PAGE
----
RENTON — There are precisely two people — for the time being, at least — who know the whole story behind what is going on in Miami with Dolphins teammates Jonathan Martin and Richie Incognito.
Martin, a second-year tackle, is away from the team amidst allegations that he was being bullied by Incognito, who has been suspended indefinitely. And while none of us know exactly what is going on in Miami, Doug Baldwin knows plenty about Martin, a teammate of his at Stanford, and the Seattle Seahawks receiver is bothered by what he has been hearing.
While the initial reaction to this story was outrage over Incognito’s actions — among other things, he left Martin a voicemail that included threats and racial slurs — the tone has shifted somewhat. Some people are now wondering if Martin should have handled the situation on his own. Others have suggested that Martin, a Stanford grad and the son of Harvard-educated parents, is “soft” for leaving the team rather than facing the issue head on — or fist first.
Many Dolphins players even voiced their support for Incognito on Wednesday. Baldwin was clearly unhappy with the way his former teammate is being characterized.
“I’m extremely disappointed in the reaction that has been generated from this entire event,” said Baldwin, who has been in contact with Martin this week. “… Let’s really look at it with common sense and being logical. What options did Jonathan Martin have? He could fight Richie Incognito, he could go and tell on the players, which we know in a football locker room doesn’t go over well, or he could remove himself from the situation and let the proper channels take care of it.
“I think he made the intelligent, smart choice without putting his or Richie Incognito’s physical abilities in danger.
“I don’t know the specifics of what happened, so I don’t want to speculate, but at the same time, we saw the voicemails, the text messages, and for anybody to say, ‘You’re soft because you can’t handle that,’ that’s just ridiculous to me and it’s disappointing that our society even has to question that.
“It’s pathetic to me, actually.”
It would be naive to think that NFL teams are free of some types of rookie initiations or locker room banter that would be considered inappropriate in a typical work environment. But Baldwin says what is happening in Miami goes well beyond what he or any other Seahawks have been through.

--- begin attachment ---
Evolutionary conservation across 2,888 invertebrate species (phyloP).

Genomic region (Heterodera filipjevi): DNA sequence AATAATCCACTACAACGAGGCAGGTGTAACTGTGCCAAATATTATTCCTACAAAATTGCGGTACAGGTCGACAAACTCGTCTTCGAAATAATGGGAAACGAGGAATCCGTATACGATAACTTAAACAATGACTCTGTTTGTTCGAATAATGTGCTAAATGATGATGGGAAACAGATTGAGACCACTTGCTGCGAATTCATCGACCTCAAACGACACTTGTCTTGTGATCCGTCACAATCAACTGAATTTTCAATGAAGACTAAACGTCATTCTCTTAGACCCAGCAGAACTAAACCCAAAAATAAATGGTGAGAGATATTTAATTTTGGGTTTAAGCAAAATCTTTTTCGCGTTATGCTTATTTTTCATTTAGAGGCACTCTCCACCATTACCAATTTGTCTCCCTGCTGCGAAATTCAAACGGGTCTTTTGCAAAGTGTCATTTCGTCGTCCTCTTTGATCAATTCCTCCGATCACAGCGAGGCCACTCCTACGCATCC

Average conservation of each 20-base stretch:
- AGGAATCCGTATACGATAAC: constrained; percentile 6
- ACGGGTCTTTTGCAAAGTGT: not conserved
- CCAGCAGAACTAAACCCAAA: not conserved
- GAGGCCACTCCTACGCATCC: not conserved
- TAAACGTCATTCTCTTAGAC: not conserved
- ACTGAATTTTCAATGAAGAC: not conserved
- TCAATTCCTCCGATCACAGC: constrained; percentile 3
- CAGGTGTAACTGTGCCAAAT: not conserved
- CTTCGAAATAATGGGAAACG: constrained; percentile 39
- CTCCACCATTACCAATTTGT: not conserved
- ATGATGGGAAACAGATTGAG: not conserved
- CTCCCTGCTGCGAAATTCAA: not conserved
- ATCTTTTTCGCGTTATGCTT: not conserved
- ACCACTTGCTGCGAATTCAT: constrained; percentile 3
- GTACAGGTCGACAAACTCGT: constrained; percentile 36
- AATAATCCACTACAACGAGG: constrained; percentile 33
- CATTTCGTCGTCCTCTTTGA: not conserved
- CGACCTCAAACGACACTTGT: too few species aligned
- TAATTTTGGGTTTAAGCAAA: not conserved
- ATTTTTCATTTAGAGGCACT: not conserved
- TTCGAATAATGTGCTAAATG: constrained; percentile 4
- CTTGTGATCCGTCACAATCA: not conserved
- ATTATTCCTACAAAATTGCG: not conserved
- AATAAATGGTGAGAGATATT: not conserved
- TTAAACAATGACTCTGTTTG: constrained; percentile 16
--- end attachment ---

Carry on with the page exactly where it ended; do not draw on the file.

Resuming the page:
“I’ve never come across any type of situation that was reminiscent of what has come out of this situation,” he said. “There is an initiation part when you get to the NFL, whether it be paying for a veteran’s lunch or whatever it may be every once in a while. That’s common in this work place. I don’t think that was the case in Miami, though.”
Dave Wyman, a nine-year NFL veteran who now co-hosts the Wyman, Mike and Moore show on 710 ESPN Seattle, said Chuck Knox never would have allowed things to get so out of hand when he was a Seahawk, nor could he fathom the current Seahawks having such issues under Pete Carroll. And while Wyman doesn’t condone what is reportedly going on in Miami, he did admit surprise at how the situation is playing out.
“I’d never heard of a situation like this not resolving itself in the locker room,” Wyman said. “You can call it immature or not, but a lot of times it was a fistfight, and it didn’t matter who it was. I don’t care how much he bench presses or how big he is, that’s what happens. I saw fights between running backs and offensive tackles, so that was surprising to me.”
When the topic came up earlier in the week with Carroll, he was clear in stating that his policy has long been that there is no place on his team for hazing. Then again, Dolphins coach Joe Philbin said he was unaware of what was going on with Incognito and Martin, and seeing as the locker room is usually the domain of players and not their coaches, Carroll was sure to check in with his team, and with veteran leaders in particular, in light of the Dolphins situation.
“I have asked,” he said. “I just asked around to make sure that everything is okay, and we haven’t had any issues about that, because that can be the case. I think we’re in really good shape, and I said I’m going to go up there and talk to these guys today, I want my information to be right. I want to make sure, is there anything going on that I don’t know about? As far as I can tell from the people that I’ve talked to I think we’re in really good shape that way.
“It’s never been an issue and that didn’t happen in college either. I just don’t like it; I don’t think it’s the right thing to do.”
As expected, center Max Unger and defensive end Red Bryant were held out practice because of concussions. Carroll said both are going through the league-mandated concussion protocol and that their status won’t be known until late in the week.
Rookie DT Jordan Hill was held out of practice with a biceps injury. Carroll did not address Hill during his press conference, which took place before practice, so no further information was available. Hill missed part of training camp and the start of the season with a biceps injury.
Both of Seattle’s injured tackles, Breno Giacomini and Russell Okung, were back on the practice field, though Carroll said again that it is unlikely that Giacomini will be ready for this week’s game. Okung, meanwhile, is not eligible to come off injured reserve until Seattle’s Nov. 17 game against Minnesota.
Carroll said Percy Harvin had a good workout Wednesday morning, though it is still unlikely the receiver will make his Seahawks debut this week. Asked if there was any concern about the Harvin making back at some point this season, Carroll said: “I think it’s just a matter of time. We feel confident that the surgery went very well. He’s working diligently to get it done, we just have to do it right because we want him to finish the season with us and not have this be an issue.”
Herald Writer John Boyle: firstname.lastname@example.org.